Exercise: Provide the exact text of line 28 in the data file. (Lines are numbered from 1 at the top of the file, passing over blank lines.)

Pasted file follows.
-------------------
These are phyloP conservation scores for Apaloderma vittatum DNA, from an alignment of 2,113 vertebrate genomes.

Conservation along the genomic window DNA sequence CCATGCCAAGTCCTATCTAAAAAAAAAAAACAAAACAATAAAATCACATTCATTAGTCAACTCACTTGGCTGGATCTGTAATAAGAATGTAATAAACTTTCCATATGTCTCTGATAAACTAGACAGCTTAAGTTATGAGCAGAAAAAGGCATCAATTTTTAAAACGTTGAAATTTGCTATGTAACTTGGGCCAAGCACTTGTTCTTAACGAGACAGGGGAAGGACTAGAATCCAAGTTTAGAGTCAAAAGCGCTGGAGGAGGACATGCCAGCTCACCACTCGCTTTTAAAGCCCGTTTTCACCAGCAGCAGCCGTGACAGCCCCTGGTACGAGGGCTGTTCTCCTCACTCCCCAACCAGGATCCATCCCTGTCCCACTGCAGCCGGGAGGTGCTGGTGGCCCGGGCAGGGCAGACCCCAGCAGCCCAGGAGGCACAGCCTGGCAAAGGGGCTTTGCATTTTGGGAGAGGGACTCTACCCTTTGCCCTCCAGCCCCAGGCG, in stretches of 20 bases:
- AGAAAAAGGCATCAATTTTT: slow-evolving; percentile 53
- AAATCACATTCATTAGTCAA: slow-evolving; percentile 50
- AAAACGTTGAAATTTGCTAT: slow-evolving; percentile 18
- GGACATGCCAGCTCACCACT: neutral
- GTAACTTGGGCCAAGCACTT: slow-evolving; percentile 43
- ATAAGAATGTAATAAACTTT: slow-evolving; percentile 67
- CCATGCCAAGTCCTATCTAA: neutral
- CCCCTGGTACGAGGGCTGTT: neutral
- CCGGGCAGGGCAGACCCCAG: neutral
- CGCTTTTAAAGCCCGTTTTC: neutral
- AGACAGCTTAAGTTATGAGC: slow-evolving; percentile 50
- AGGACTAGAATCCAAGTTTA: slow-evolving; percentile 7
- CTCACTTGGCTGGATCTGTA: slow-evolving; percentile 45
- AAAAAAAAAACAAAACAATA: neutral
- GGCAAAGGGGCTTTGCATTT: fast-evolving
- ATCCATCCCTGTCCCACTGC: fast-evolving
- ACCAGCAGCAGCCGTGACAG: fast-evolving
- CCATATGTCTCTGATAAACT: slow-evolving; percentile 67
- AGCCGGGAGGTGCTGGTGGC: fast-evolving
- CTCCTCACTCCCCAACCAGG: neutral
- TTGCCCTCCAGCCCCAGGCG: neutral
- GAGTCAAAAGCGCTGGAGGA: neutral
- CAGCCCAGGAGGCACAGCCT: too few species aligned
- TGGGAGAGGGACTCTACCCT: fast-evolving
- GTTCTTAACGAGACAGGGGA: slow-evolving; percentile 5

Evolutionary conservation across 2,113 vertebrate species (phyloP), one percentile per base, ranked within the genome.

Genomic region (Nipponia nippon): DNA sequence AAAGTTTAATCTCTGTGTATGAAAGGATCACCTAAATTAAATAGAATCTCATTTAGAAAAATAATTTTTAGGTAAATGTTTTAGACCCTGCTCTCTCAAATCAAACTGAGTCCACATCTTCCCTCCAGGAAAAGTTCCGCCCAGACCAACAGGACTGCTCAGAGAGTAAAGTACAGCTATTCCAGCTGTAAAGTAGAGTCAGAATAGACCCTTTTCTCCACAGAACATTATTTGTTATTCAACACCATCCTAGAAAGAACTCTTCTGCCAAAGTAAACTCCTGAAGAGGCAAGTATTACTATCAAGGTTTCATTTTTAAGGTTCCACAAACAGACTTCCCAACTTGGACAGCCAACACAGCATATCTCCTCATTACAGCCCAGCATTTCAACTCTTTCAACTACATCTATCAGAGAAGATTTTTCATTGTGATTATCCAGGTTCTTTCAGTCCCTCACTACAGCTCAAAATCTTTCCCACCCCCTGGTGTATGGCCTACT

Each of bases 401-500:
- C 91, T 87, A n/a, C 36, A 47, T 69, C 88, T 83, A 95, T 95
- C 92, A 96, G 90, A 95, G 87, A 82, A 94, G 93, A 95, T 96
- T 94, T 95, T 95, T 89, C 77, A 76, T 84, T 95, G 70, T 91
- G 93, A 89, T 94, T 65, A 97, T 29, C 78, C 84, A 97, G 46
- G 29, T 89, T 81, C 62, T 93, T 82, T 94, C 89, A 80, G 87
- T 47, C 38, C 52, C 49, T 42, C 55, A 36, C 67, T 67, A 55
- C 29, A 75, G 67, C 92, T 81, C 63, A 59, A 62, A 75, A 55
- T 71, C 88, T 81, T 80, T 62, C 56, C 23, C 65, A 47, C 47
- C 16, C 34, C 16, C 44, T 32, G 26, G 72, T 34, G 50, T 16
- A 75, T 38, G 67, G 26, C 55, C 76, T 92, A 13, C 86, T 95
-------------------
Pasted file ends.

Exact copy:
Evolutionary conservation across 2,113 vertebrate species (phyloP), one percentile per base, ranked within the genome.